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App Router...RoutingLoading UI and Streaming

Loading UI and Streaming

The special file loading.js helps you create meaningful Loading UI with React Suspense. With this convention, you can show an instant loading state from the server while the content of a route segment loads. The new content is automatically swapped in once rendering is complete.

Loading UI

Instant Loading States

An instant loading state is fallback UI that is shown immediately upon navigation. You can pre-render loading indicators such as skeletons and spinners, or a small but meaningful part of future screens such as a cover photo, title, etc. This helps users understand the app is responding and provides a better user experience.

Create a loading state by adding a loading.js file inside a folder.

loading.js special file
export default function Loading() {
  // You can add any UI inside Loading, including a Skeleton.
  return <LoadingSkeleton />

In the same folder, loading.js will be nested inside layout.js. It will automatically wrap the page.js file and any children below in a <Suspense> boundary.

loading.js overview

Good to know:

  • Navigation is immediate, even with server-centric routing.
  • Navigation is interruptible, meaning changing routes does not need to wait for the content of the route to fully load before navigating to another route.
  • Shared layouts remain interactive while new route segments load.

Recommendation: Use the loading.js convention for route segments (layouts and pages) as Next.js optimizes this functionality.

Streaming with Suspense

In addition to loading.js, you can also manually create Suspense Boundaries for your own UI components. The App Router supports streaming with Suspense for both Node.js and Edge runtimes.

Good to know:

  • Some browsers buffer a streaming response. You may not see the streamed response until the response exceeds 1024 bytes. This typically only affects “hello world” applications, but not real applications.

What is Streaming?

To learn how Streaming works in React and Next.js, it's helpful to understand Server-Side Rendering (SSR) and its limitations.

With SSR, there's a series of steps that need to be completed before a user can see and interact with a page:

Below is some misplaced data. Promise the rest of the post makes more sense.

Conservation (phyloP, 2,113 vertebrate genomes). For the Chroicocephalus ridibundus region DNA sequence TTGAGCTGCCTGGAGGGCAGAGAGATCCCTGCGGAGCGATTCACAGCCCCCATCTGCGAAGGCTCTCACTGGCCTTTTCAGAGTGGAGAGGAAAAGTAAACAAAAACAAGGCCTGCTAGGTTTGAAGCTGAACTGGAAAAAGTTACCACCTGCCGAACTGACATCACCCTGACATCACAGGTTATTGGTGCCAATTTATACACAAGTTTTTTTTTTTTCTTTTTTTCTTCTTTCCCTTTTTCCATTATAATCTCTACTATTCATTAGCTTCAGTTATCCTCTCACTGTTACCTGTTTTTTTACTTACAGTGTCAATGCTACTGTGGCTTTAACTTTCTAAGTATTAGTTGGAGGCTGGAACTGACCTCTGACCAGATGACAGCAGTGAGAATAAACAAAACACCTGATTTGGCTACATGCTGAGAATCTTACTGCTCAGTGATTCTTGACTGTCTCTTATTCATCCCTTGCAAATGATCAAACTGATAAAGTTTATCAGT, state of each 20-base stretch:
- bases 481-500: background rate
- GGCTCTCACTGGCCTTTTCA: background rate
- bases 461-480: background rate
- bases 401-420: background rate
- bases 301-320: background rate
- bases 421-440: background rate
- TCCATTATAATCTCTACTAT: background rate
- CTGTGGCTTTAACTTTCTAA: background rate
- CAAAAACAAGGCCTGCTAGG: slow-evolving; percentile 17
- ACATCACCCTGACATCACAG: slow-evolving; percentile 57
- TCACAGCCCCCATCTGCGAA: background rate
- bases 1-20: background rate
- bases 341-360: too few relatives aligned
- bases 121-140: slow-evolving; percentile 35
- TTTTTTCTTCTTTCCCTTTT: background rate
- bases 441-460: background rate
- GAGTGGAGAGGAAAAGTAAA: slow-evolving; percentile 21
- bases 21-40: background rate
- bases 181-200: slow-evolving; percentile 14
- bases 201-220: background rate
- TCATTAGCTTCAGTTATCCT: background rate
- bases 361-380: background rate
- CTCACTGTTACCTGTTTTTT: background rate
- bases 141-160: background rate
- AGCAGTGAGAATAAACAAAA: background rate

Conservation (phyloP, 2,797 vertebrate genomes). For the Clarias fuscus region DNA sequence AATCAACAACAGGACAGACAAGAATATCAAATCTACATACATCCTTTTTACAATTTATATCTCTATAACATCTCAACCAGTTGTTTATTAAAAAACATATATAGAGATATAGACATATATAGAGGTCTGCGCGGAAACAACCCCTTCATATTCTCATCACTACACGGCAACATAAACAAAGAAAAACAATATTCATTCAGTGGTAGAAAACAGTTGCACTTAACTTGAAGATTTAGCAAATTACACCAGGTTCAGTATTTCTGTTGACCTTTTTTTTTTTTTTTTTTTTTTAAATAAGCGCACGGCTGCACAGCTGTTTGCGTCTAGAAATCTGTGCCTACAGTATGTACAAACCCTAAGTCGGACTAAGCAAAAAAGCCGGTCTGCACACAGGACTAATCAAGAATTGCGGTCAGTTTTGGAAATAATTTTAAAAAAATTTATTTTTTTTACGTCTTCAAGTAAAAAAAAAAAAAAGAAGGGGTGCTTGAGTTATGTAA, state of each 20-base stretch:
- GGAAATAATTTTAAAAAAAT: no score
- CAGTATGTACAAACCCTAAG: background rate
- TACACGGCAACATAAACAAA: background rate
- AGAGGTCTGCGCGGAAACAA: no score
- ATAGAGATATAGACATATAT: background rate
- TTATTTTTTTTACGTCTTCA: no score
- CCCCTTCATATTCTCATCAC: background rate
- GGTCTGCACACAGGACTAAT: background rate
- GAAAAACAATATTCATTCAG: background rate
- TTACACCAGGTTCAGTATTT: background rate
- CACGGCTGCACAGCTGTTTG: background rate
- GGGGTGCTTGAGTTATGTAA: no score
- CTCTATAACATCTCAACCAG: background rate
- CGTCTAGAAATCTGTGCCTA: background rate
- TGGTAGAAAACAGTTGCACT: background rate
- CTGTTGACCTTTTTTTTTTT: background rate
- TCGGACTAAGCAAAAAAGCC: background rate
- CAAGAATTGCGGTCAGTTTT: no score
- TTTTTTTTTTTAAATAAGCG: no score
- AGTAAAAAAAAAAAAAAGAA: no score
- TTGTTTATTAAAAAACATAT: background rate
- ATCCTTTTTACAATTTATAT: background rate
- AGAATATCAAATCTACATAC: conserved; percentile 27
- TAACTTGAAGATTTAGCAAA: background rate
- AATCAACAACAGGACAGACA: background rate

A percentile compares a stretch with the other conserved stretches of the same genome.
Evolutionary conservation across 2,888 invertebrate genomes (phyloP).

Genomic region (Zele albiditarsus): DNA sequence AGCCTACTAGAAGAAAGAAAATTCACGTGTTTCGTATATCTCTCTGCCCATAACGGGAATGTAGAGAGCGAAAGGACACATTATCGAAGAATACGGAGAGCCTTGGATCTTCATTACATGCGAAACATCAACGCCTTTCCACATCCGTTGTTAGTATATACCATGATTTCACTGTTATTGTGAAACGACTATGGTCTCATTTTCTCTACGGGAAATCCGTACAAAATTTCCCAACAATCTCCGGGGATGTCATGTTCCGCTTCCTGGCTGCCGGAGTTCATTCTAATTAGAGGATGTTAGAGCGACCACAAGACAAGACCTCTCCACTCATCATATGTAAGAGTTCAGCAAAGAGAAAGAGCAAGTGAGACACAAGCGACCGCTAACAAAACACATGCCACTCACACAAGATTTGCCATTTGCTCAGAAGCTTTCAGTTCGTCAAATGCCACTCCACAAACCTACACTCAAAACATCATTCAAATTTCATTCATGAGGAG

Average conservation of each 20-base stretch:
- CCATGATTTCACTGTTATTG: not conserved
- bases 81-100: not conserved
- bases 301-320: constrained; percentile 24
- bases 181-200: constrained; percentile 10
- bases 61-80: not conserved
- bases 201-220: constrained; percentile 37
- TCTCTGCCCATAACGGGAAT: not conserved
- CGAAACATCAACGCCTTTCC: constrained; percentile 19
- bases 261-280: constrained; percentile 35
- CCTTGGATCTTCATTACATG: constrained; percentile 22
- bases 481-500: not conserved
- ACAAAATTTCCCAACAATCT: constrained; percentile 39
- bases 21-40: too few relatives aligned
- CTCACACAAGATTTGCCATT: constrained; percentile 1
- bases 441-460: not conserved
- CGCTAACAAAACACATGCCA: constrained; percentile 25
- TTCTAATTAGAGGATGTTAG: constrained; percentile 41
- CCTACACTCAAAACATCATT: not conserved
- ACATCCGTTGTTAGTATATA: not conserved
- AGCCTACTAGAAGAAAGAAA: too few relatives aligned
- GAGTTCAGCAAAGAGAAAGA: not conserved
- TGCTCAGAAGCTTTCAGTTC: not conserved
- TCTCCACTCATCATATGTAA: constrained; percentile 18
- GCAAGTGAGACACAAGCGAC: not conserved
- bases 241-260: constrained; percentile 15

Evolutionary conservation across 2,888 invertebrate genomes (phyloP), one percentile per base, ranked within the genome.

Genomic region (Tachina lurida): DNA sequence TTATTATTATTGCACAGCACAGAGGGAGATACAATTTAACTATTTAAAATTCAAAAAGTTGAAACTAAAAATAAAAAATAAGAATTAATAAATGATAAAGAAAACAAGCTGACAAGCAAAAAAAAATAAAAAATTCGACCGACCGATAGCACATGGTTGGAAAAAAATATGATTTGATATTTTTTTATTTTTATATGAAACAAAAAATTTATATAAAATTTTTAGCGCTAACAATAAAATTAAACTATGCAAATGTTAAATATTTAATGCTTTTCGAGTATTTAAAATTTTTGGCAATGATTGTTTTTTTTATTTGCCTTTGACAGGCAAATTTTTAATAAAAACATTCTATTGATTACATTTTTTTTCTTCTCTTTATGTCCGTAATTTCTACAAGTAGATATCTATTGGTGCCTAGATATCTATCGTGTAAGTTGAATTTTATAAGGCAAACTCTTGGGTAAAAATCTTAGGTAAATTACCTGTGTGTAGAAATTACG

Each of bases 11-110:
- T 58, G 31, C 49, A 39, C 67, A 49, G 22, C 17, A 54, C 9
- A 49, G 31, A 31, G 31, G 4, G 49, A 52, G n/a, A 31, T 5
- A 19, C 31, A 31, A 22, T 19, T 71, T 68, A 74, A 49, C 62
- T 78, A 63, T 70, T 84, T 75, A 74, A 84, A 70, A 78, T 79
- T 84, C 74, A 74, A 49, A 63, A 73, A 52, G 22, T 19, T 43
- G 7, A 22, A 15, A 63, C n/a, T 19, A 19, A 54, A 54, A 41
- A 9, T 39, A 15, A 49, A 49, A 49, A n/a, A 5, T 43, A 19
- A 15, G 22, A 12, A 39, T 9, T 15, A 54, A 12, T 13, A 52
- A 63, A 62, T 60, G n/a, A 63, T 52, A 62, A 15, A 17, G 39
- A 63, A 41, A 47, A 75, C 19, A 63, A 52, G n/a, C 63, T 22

1. First, all data for a given page is fetched on the server.
  2. The server then renders the HTML for the page.
  3. The HTML, CSS, and JavaScript for the page are sent to the client.
  4. A non-interactive user interface is shown using the generated HTML, and CSS.
  5. Finally, React hydrates the user interface to make it interactive.
Chart showing Server Rendering without Streaming

These steps are sequential and blocking, meaning the server can only render the HTML for a page once all the data has been fetched. And, on the client, React can only hydrate the UI once the code for all components in the page has been downloaded.

SSR with React and Next.js helps improve the perceived loading performance by showing a non-interactive page to the user as soon as possible.

Server Rendering without Streaming

However, it can still be slow as all data fetching on server needs to be completed before the page can be shown to the user.

Streaming allows you to break down the page's HTML into smaller chunks and progressively send those chunks from the server to the client.

How Server Rendering with Streaming Works

This enables parts of the page to be displayed sooner, without waiting for all the data to load before any UI can be rendered.

Streaming works well with React's component model because each component can be considered a chunk. Components that have higher priority (e.g. product information) or that don't rely on data can be sent first (e.g. layout), and React can start hydration earlier. Components that have lower priority (e.g. reviews, related products) can be sent in the same server request after their data has been fetched.

Chart showing Server Rendering with Streaming

Streaming is particularly beneficial when you want to prevent long data requests from blocking the page from rendering as it can reduce the Time To First Byte (TTFB) and First Contentful Paint (FCP). It also helps improve Time to Interactive (TTI), especially on slower devices.


<Suspense> works by wrapping a component that performs an asynchronous action (e.g. fetch data), showing fallback UI (e.g. skeleton, spinner) while it's happening, and then swapping in your component once the action completes.

import { Suspense } from 'react'
import { PostFeed, Weather } from './Components'
export default function Posts() {
  return (
      <Suspense fallback={<p>Loading feed...</p>}>
        <PostFeed />
      <Suspense fallback={<p>Loading weather...</p>}>
        <Weather />

By using Suspense, you get the benefits of:

  1. Streaming Server Rendering - Progressively rendering HTML from the server to the client.
  2. Selective Hydration - React prioritizes what components to make interactive first based on user interaction.

For more Suspense examples and use cases, please see the React Documentation.


  • Next.js will wait for data fetching inside generateMetadata to complete before streaming UI to the client. This guarantees the first part of a streamed response includes <head> tags.
  • Since streaming is server-rendered, it does not impact SEO. You can use the Rich Results Test tool from Google to see how your page appears to Google's web crawlers and view the serialized HTML (source).

Status Codes

When streaming, a 200 status code will be returned to signal that the request was successful.

The server can still communicate errors or issues to the client within the streamed content itself, for example, when using redirect or notFound. Since the response headers have already been sent to the client, the status code of the response cannot be updated. This does not affect SEO.